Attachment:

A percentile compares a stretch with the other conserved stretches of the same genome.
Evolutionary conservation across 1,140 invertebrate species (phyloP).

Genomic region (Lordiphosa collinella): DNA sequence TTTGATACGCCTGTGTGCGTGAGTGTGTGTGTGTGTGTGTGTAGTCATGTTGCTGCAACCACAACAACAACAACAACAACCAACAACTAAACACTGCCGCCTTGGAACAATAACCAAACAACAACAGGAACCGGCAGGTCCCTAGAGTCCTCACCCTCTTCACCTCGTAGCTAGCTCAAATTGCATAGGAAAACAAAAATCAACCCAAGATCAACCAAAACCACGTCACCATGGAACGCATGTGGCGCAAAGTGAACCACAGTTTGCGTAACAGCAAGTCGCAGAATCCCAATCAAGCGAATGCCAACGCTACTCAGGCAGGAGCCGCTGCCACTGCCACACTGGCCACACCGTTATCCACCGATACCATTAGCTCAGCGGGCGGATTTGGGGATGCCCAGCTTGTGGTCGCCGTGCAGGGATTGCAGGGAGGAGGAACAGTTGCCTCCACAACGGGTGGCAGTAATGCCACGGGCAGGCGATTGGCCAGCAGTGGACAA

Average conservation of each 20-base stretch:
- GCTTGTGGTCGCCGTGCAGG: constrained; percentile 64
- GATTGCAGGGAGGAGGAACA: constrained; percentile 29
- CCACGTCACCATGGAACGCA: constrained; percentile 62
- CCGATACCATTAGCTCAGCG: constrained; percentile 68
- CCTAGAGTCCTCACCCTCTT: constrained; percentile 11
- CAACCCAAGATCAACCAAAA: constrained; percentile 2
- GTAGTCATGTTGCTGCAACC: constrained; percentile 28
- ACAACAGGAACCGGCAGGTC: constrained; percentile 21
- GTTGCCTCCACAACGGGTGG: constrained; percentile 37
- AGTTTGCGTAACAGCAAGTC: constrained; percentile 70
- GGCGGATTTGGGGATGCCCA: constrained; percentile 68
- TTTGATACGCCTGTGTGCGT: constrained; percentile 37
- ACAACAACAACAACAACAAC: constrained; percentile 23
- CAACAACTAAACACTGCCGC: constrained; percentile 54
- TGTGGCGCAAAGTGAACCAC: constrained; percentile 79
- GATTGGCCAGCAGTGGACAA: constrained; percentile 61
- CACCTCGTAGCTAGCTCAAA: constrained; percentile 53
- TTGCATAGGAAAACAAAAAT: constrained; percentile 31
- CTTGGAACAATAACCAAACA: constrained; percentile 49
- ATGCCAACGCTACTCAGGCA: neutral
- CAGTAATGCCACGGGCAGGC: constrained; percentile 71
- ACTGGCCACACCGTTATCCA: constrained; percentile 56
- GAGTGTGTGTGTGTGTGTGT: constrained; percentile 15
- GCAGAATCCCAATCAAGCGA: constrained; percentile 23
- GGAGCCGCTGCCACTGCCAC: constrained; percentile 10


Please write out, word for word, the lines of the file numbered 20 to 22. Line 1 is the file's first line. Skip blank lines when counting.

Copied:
- GATTGGCCAGCAGTGGACAA: constrained; percentile 61
- CACCTCGTAGCTAGCTCAAA: constrained; percentile 53
- TTGCATAGGAAAACAAAAAT: constrained; percentile 31